“While I understand the concerns expressed by those opposed to intervention as I harbor my own, I believe a strike by the US is the only way to level the playing field and allow the rebels to defeat Assad. Furthermore, I fear that inaction at this point will embolden Assad to increase the continued slaughter of civilians, whether through chemical or conventional weapons.”
-Salah Husseini is a Syrian American attorney in Los Angeles, CA. He is not available for press.
“Demand the White House to stand down on Syria. We have no business punishing anyone. I write from Afghanistan where the results of a failed policy are everywhere. We do not need to destroy another country nor get involved in a place we do not understand.”
-Michele Forzley is a Syrian American international health development professional and a practicing attorney in the field of health development, health sector reform and related legislation. She is available for press inquiries.
“The American led world military strike against the butcher of Syria Assad is absolutely necessary to stop the systematic killing, rape, torture and level of destruction not seen since WWII. The only language the Assad regime will understand is force. Strike now to save what is left of Syria. Kill Assad so Syrian children have a chance at life.”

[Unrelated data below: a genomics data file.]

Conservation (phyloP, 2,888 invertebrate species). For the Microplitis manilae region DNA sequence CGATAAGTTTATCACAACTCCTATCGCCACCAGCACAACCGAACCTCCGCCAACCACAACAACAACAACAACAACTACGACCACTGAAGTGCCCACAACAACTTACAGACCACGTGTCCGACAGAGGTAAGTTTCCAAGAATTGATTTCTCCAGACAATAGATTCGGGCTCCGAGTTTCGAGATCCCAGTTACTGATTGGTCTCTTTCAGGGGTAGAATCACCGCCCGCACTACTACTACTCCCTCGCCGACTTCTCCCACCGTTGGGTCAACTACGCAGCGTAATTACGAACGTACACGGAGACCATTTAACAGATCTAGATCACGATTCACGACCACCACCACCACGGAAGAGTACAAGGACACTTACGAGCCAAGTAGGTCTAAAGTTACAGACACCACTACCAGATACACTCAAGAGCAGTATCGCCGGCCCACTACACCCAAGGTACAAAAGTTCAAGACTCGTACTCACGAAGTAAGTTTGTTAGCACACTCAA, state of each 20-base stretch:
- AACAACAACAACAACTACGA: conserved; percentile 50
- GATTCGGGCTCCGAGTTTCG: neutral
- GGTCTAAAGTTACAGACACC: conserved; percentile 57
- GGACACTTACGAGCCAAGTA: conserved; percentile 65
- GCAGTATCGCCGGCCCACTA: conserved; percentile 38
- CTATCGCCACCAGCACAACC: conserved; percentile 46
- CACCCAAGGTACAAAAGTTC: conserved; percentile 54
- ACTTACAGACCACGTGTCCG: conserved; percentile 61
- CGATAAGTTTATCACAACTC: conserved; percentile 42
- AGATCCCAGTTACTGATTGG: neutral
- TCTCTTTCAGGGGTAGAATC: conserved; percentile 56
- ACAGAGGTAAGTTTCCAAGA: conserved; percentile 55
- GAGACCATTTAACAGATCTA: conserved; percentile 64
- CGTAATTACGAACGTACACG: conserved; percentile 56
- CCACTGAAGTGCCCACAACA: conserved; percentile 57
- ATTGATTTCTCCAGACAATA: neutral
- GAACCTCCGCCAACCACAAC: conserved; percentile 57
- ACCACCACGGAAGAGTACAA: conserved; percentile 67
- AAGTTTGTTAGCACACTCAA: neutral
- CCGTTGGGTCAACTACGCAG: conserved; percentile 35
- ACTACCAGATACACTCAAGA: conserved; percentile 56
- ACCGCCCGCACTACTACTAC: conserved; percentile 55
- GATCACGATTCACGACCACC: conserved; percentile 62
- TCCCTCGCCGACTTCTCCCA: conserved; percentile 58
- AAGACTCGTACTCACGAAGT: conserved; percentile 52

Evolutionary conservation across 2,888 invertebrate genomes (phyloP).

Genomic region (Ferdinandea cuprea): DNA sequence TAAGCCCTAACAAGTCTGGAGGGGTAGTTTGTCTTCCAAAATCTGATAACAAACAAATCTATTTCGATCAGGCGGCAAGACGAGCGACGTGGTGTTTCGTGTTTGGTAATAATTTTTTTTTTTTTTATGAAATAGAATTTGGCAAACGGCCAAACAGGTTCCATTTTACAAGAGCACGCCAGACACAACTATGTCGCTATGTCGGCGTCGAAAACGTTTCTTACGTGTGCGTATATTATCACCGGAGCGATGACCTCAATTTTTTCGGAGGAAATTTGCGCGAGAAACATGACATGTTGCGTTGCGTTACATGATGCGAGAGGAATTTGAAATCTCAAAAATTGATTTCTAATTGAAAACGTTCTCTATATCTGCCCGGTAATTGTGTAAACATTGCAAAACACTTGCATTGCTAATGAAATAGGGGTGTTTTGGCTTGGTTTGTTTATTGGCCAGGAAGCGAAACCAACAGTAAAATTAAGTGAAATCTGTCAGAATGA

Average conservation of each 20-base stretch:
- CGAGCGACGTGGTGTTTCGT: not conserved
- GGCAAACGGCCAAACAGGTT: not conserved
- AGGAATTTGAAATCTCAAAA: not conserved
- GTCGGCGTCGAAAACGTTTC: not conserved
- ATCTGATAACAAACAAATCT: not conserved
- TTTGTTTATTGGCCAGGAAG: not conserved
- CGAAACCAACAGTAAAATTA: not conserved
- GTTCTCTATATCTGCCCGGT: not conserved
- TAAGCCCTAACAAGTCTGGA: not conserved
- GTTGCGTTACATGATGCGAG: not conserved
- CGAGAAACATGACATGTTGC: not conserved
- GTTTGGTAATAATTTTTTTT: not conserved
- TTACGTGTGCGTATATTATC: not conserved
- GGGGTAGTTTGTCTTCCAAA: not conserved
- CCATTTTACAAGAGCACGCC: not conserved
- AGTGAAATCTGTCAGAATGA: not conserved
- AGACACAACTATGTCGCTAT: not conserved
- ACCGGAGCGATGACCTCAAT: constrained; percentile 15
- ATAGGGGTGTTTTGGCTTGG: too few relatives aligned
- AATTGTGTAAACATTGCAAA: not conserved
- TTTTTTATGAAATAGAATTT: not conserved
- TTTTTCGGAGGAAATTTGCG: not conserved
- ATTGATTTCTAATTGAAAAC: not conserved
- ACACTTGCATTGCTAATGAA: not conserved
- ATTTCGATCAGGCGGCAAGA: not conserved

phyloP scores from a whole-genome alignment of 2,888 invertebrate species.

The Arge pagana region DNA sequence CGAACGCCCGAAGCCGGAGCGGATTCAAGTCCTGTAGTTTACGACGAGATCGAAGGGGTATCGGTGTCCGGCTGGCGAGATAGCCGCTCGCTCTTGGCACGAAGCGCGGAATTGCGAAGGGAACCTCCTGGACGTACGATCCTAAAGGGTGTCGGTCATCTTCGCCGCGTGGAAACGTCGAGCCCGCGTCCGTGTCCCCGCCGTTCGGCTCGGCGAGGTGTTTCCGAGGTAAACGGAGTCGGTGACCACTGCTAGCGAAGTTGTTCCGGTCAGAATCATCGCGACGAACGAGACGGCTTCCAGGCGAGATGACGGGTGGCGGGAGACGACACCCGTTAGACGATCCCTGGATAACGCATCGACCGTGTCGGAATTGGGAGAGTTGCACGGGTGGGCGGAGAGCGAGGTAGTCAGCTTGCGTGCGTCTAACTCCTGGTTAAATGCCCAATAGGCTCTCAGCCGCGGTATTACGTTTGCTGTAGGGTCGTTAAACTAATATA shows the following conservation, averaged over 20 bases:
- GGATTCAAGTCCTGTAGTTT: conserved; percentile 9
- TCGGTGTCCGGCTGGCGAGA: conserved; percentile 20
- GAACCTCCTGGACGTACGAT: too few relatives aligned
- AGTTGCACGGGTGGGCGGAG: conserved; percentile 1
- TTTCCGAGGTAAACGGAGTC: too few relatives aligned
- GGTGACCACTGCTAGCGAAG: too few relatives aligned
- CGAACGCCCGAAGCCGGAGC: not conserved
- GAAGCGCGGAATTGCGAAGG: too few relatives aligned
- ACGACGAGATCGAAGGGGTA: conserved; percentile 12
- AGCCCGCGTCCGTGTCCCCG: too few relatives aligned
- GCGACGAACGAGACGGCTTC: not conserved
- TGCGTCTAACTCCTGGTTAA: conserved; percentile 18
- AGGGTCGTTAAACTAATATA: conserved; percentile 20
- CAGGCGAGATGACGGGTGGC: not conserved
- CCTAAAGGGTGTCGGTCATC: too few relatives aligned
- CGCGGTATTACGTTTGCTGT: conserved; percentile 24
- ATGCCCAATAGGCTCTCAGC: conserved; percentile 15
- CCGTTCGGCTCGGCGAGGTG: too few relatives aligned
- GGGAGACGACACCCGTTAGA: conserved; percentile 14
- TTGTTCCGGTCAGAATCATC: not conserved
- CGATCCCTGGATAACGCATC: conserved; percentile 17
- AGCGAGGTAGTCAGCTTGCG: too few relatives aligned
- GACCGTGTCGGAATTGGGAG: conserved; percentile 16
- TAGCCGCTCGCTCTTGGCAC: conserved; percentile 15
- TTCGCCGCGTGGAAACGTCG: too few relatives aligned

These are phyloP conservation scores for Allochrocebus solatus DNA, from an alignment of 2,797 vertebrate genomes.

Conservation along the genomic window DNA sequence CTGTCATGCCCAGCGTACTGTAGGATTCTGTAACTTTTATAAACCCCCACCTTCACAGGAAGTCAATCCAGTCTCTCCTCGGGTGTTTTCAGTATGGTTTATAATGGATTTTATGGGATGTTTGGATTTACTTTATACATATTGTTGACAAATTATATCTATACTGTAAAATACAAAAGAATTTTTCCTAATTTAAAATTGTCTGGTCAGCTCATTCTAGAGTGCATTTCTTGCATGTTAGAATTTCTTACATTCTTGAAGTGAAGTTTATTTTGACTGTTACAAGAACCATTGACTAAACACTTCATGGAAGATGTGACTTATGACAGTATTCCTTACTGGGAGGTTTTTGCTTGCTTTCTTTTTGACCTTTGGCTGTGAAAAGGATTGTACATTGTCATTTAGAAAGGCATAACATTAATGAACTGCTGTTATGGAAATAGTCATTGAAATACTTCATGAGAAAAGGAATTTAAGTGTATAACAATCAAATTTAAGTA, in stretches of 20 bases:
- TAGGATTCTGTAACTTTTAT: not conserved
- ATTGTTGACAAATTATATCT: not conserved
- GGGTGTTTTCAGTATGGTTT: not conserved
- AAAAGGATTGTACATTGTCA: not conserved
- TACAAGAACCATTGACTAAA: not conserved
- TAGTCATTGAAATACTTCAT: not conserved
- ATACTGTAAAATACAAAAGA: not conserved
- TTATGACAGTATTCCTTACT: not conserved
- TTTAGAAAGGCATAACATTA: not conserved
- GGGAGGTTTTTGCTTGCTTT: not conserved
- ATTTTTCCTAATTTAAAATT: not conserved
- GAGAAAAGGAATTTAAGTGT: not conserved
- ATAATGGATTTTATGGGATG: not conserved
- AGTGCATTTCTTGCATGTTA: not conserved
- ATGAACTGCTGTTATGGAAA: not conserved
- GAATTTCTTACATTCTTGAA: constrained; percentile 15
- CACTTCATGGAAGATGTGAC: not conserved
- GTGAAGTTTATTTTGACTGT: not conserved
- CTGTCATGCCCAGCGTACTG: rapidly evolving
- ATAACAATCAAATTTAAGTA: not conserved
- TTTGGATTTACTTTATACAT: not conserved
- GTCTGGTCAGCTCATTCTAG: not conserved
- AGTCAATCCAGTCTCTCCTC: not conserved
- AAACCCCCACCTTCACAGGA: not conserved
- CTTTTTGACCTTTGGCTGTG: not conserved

-Zaki Lababidi is a Syrian American interventional cardiologist in Scottsdale, AZ. He is available for press inquiries.
“Yes it should, Assad is testing the waters with a smaller scale chemical weapons attack then medium size. His next move is to use it on a large scale, ending the Syrian opposition and in return threatening countries around him such as Saudi and Jordan. This has direct impact on US interests and also our values. This issue simply won’t solve itself and the US with its allies must act now. If we wait another 2.5 years the conflict will be much larger requiring boots on the ground. We can avoid doing so now by upgrading the opposition and striking Assad’s chemical weapons.”
-Mhyar Alzayat is a Syrian American raised in the United States. He lives in Virginia and is available for press inquiries.
“Absolutely. It is time to put an end to the murderous regime of Bashar Al-Assad. How many more children are we willing to see exterminated? Assad will only be stopped by force, he uses ‘peace negotiations’ to buy time and maneuver politically. He has broken so many attempted settlements, and attacked people even on Eid. Assad must be stopped before he kills all of Syria.”
-Syrian American immigration attorney from Ohio.